One night, when Arthur was 17, Bull told him to be home at 11:00. At 10:50, Arthur called from a hamburger joint in Paris to say that he would be 15 minutes late. Bull hung up on him. Instead of coming straight home, Arthur waited for his cheeseburger. When he walked in the front door at 11:15, Bull was standing behind it. The first right to the jaw dropped Arthur to the floor, and then Bull started kicking him. Arthur scrambled to his feet, but Bull knocked him down again. Leaning over his son, Bull said, "I tell you to be in at 11 o'clock, you goddam be in at 11 o'clock. Understand?"
Such episodes of physical violence were infrequent, and Arthur admits to provoking his father's anger. "I was scared of Daddy, but I admired him tremendously, and I loved him," he says. "But I was just an arrogant, cocky little sucker. You're Bull Hancock and your son gets up at Joyland Park in Lexington and plays rock 'n' roll with Little Enis and the Tabletoppers. Wild and crazy hair. They write in the Lexington papers the next day that Bull Hancock's son was singin' 'Johnny B. Goode' and doin' the duckwalk across the Joyland stage. I think a lot of that caused the clash."
Seth never stirred his father's ire as Arthur did. "I saw the problems Arthur had and what I viewed as his mistakes," says Seth. "I thought, I ain't comin' in late, I ain't gonna argue with him. You couldn't win. I could see that. I just stayed away from those types of things, and we got along fine."
Arthur's errant ways continued in college, at Vanderbilt. As a sophomore, a week after swimming to the Southeastern Conference championship in the 100-meter freestyle, he was still celebrating his victory. He left a party and was driving about 100 mph down a Nashville road, his radio blaring, when three police cars pulled him over. A policeman jerked him out of the car. Arthur started laughing and dancing the monkey in the road. They slammed him against the hood, handcuffed him and took him to the station. When they tried to give him a Breathalyzer test, he drew in all the air he could—"I was really fit from swimmin'," he says—and exhaled so hard that the balloon exploded.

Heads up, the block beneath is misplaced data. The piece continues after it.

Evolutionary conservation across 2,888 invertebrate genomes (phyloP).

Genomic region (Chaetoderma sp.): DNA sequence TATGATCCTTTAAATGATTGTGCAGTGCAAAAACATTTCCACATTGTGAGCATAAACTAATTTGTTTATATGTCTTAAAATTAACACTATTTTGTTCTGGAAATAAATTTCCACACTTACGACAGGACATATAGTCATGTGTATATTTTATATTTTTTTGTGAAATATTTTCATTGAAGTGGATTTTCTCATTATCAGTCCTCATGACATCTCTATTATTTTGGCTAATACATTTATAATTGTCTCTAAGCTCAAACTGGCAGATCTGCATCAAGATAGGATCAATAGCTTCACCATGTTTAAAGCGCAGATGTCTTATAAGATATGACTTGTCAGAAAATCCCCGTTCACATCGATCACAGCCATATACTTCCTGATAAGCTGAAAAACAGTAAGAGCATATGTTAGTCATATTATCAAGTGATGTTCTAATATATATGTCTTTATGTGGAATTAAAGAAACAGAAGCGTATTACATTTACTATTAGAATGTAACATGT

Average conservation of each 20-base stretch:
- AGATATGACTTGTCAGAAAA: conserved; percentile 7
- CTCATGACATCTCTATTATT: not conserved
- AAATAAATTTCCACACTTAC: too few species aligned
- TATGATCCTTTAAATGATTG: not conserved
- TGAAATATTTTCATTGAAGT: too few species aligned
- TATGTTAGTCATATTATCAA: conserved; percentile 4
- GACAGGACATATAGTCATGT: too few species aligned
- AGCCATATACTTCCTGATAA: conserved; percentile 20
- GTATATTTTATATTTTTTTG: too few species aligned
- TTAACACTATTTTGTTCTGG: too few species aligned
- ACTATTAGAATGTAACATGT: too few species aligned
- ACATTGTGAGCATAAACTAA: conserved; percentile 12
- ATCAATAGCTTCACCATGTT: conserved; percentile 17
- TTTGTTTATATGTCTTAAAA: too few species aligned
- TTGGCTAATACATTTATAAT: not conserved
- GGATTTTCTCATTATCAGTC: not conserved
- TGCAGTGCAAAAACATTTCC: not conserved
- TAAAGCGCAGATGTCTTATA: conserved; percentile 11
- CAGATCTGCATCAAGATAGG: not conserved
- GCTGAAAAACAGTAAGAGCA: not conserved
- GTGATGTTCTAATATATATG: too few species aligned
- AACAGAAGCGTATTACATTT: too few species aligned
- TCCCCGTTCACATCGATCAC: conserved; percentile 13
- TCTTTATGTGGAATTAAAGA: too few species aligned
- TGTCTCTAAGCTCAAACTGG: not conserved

He laughed in their faces and spent the night in a dim cell that reeked of vomit, lying on a cot, facing the wall. "Oh, Lord," he moaned. It was not the last night he would spend in a drunk tank.
He graduated from Vanderbilt in 1966, worked a year as a groom at Belmont Park for the Phipps family's trainer, Eddie Neloy, and then headed back to Claiborne to resume apprenticeship under his father. The end nearly came in 1969. Arthur was attending a wedding reception, and drinking too much, when a group of men began goading him with an unseemly suggestion regarding one of his sisters. He punched one of them so hard in the face that the fellow left a bloody trail as he skidded across the floor. It took four men, including the bride's father, to get Arthur out the door. The next morning, Arthur was visited by his old drinking nemesis, "Mr. R.E. Morse," as he calls him. The bride's family were old friends of the Hancocks, and Bull was mortified.
"Pack your bags and get out," Bull told him.
Arthur did some of the fanciest talking of his life, pleading with his father to forgive him. Bull grew quiet. He looked at Arthur sadly. "I was like you once," he said. "Get a grip on it, Bud. Be a man."
So Arthur stayed. A year later, Bull sent him to Stone Farm, to learn the business for himself. He was doing just that when Bull died and his executors gave Claiborne to Seth. When Arthur attended the January sales at Keeneland in 1973, men who had backslapped him two months before—"Hey, Ahhthur, how ya doin'?"—now dropped their heads when they saw him.
"They figured I was useless," he says. "They figured, here's a sonofabitch who can't follow Claiborne tradition."